Te Aka Treehouse: From Passion Project to Eco-Friendly Retreat

Dave and Lisa the pair behind Te Aka Treehouse in Nelson Creek on the South Island’s West Coast, their passion became a project and then a reality after being inspired to build a treehouse from seeing different treehouse projects around the world.

“We were lucky enough to come across this property and we thought this is just the perfect opportunity to be able to build something really interesting and different and create something special within our own area.” Says Dave

The property is 23 hectares of land that includes native forest and historic mining tunnels left behind from the gold rush. It is now home to their new luxury off-grid treehouse.

“Welcome to Te Aka Treehouse, Native Forest Retreat, one of New Zealand's newest off-grid eco-friendly accommodation on the West Coast.” Says Lisa.

Te Aka treehouses is completely off-grid. It runs off solar energy, rainwater, and vermiculture but the guests still get a luxury experience with hot water, flushing toilet and all the comforts you would expect.

“Te Aka means the vine and we draw inspiration from the vines that grow around the treehouse. So we've got Acacia, which is the little white rata. People don't see that because it grows up in the canopy of the trees. And then we've got a native climbing red rata. So we were inspired by the vine.” Lisa explains

Lisa says what’s special about Te Aka Treehouse is it's private, “when you get into the trees and into the tree house and just relax, you realize that this is yours to enjoy and no one else’s for that moment in time. So it's pretty special to have the comfort of being in a nice accommodation, but having that forest right there.”

Te Aka Treehouse 6

Te Aka features a main unit which has one bedroom, a bathroom including a deep bathtub overlooking the forest, a kitchen as well as living space. There is also the separate sleep room which has a queen bed and loft bed. The sleep house offers separation for families or couples traveling with friends. Both the main house and sleep house have a deck space to take in the beauty of the property.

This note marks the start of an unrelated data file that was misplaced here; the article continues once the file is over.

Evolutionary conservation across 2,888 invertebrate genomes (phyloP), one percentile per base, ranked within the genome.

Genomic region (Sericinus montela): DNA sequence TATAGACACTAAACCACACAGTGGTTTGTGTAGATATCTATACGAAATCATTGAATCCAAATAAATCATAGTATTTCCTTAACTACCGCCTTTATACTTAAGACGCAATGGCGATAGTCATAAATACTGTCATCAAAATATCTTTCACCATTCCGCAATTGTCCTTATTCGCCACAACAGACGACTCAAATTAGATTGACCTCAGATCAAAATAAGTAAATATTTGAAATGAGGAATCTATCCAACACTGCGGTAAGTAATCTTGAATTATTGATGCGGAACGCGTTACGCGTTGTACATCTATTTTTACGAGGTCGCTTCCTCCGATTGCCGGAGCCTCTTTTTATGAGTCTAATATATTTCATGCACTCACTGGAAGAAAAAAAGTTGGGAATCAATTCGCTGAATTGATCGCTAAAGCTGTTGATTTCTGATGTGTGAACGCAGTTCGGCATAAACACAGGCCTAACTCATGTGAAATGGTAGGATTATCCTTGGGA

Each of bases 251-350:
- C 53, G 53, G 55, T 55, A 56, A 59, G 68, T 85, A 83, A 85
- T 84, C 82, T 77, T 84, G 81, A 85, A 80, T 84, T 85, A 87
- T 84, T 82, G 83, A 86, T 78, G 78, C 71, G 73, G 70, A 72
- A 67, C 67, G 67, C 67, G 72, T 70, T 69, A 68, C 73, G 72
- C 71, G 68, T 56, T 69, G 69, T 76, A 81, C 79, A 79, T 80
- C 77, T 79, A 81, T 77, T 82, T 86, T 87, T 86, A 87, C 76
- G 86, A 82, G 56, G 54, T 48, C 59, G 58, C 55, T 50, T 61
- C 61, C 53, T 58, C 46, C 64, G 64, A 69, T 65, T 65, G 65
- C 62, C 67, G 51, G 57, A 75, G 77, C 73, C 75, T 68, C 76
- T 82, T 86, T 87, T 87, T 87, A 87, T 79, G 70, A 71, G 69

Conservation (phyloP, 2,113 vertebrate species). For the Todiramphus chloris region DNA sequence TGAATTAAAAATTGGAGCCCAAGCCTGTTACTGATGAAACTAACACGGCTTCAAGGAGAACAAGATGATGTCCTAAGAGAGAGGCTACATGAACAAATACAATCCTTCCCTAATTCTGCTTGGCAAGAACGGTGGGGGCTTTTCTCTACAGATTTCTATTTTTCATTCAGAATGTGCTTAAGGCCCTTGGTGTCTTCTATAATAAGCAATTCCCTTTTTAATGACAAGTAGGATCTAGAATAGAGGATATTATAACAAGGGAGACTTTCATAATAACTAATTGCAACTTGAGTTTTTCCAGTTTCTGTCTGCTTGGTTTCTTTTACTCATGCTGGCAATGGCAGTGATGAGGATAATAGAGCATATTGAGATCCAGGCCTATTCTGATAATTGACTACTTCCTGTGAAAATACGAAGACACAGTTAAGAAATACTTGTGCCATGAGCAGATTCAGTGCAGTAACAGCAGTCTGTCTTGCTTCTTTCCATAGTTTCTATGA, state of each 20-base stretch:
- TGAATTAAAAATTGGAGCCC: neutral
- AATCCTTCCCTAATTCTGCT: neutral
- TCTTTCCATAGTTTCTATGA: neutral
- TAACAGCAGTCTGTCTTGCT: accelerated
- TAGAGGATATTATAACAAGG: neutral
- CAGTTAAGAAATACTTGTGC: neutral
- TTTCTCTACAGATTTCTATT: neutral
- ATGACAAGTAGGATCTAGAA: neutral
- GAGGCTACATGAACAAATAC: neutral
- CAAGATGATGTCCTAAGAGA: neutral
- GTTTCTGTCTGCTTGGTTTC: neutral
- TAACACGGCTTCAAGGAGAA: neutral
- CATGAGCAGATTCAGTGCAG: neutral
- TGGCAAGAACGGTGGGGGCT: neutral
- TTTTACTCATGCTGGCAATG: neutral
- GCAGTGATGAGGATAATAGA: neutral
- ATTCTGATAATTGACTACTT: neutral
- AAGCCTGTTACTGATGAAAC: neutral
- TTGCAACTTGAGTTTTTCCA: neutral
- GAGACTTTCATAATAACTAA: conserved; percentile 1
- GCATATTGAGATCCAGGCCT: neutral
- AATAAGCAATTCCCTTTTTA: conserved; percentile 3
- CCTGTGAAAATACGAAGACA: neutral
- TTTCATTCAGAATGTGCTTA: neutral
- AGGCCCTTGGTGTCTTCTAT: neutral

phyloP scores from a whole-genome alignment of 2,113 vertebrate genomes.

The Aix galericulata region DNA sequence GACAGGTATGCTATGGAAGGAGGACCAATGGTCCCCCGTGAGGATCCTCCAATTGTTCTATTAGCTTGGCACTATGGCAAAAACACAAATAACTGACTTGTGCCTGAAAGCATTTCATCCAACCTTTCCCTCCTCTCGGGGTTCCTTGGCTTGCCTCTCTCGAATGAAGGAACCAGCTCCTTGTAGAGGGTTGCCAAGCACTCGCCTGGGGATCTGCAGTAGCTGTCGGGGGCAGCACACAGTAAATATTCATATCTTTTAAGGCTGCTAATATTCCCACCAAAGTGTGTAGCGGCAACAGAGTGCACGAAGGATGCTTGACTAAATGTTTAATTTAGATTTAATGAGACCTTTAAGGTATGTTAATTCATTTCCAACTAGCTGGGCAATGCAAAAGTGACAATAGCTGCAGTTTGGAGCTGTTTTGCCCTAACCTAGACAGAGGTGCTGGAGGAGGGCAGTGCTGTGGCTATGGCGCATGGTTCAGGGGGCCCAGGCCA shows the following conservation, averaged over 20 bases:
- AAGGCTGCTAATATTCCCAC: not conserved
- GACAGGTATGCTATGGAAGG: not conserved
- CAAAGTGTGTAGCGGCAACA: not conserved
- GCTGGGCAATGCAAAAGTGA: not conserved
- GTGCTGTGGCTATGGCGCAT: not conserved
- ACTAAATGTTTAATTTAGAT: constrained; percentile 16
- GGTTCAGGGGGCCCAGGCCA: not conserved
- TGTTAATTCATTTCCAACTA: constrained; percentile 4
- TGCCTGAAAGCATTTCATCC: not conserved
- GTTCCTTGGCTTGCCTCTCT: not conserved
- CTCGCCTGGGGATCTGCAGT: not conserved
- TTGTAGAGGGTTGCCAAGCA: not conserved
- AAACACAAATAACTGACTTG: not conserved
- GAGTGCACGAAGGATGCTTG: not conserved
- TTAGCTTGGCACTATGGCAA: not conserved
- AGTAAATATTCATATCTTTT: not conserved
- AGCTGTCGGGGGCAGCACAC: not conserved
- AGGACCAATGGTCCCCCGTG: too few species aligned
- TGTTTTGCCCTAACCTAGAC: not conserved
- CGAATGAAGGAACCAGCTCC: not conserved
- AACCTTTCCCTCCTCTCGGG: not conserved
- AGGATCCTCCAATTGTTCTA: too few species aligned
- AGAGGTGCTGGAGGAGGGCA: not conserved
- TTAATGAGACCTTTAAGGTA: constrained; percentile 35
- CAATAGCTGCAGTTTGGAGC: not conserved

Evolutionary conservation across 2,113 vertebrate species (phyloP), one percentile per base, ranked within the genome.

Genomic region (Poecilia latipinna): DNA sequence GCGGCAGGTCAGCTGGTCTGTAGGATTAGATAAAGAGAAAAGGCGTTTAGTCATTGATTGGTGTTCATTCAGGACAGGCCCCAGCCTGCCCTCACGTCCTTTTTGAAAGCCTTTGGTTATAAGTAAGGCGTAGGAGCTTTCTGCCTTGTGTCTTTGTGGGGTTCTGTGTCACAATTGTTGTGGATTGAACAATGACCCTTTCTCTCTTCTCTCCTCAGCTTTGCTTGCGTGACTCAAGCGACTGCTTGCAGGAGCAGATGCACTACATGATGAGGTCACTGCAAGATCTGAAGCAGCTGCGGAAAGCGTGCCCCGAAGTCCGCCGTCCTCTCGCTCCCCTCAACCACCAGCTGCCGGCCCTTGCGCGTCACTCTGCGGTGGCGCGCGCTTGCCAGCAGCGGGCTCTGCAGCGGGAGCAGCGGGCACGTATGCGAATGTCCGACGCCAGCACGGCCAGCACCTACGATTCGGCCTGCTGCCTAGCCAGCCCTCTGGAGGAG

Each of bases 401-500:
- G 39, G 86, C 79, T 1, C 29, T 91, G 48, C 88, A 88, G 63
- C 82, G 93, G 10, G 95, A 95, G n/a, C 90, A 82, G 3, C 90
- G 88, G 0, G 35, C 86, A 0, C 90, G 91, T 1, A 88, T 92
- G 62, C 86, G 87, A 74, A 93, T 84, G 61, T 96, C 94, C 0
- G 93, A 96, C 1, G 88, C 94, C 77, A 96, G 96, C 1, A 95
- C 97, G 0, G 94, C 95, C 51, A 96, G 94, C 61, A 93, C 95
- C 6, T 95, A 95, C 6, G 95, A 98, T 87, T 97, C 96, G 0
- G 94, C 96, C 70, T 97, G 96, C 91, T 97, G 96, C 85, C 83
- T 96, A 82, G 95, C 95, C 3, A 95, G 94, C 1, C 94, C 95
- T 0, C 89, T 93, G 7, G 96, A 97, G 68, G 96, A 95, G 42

“This property sits on top of a hill and overlooks Golden Gully, which is a historical mining area. Back in the 1880s, there were approximately 2000 miners working continuously and seeking gold. This part of our property was logged back in the twenties or thirties possibly, and the old technology of the day was steam winches and they weren't able to harvest the big trees. So we're very fortunate to be left with a strip of untouched forest around the top of the property.” Dave explains. “It feels like you're on a national park but you're actually just literally on the balcony of the unit, just one minute walk from the car.” He adds.

“That's what's unique about property because that's seamless. You know, you go from our property and then you're out there, it's conservation land. There's no one here.” Lisa chimes in.

Dave and Lisa are passionate about keeping the forest thriving.

“When we purchased the property, we saw ourselves as caretakers rather than owners. And obviously, we own it. But we feel that we have an obligation to be Kaitiakitanga of this area and preserve it for future generations. That is our ethos that we're here to care for the forest.” Lisa says.

“Four years ago we purchased the property and at that time we immediately realized that the native forests and the birds were under attack.” Says Dave.

The couple noticed that there was a problem with wasps, rats and stoats in the area.

“Straight away we wanted to try and get on top of those and started doing a wasp control program and also the stoat and rat control, which is continued to this day.” Dave adds.

Lisa says they have already seen a massive improvement to the birdlife and health of the forest.

Thomas and Amelia (Dave and Lisa's children) checking a predator control trap

Thomas and Amelia (Dave and Lisa's children) checking a predator control trap

“The first summer, we did the Vespex wasp control. It was just buzzing with wasps and then the next day it just went silent. A huge impact on that first year. And then we continue to do that Vespex program every year and we have 31 DOC 150 traps and that's what we use for stoats and rats. It's very successful. About 120 rats trapped and 33 stoats to date and five stoats this year. So it's very effective.” Lisa finishes.

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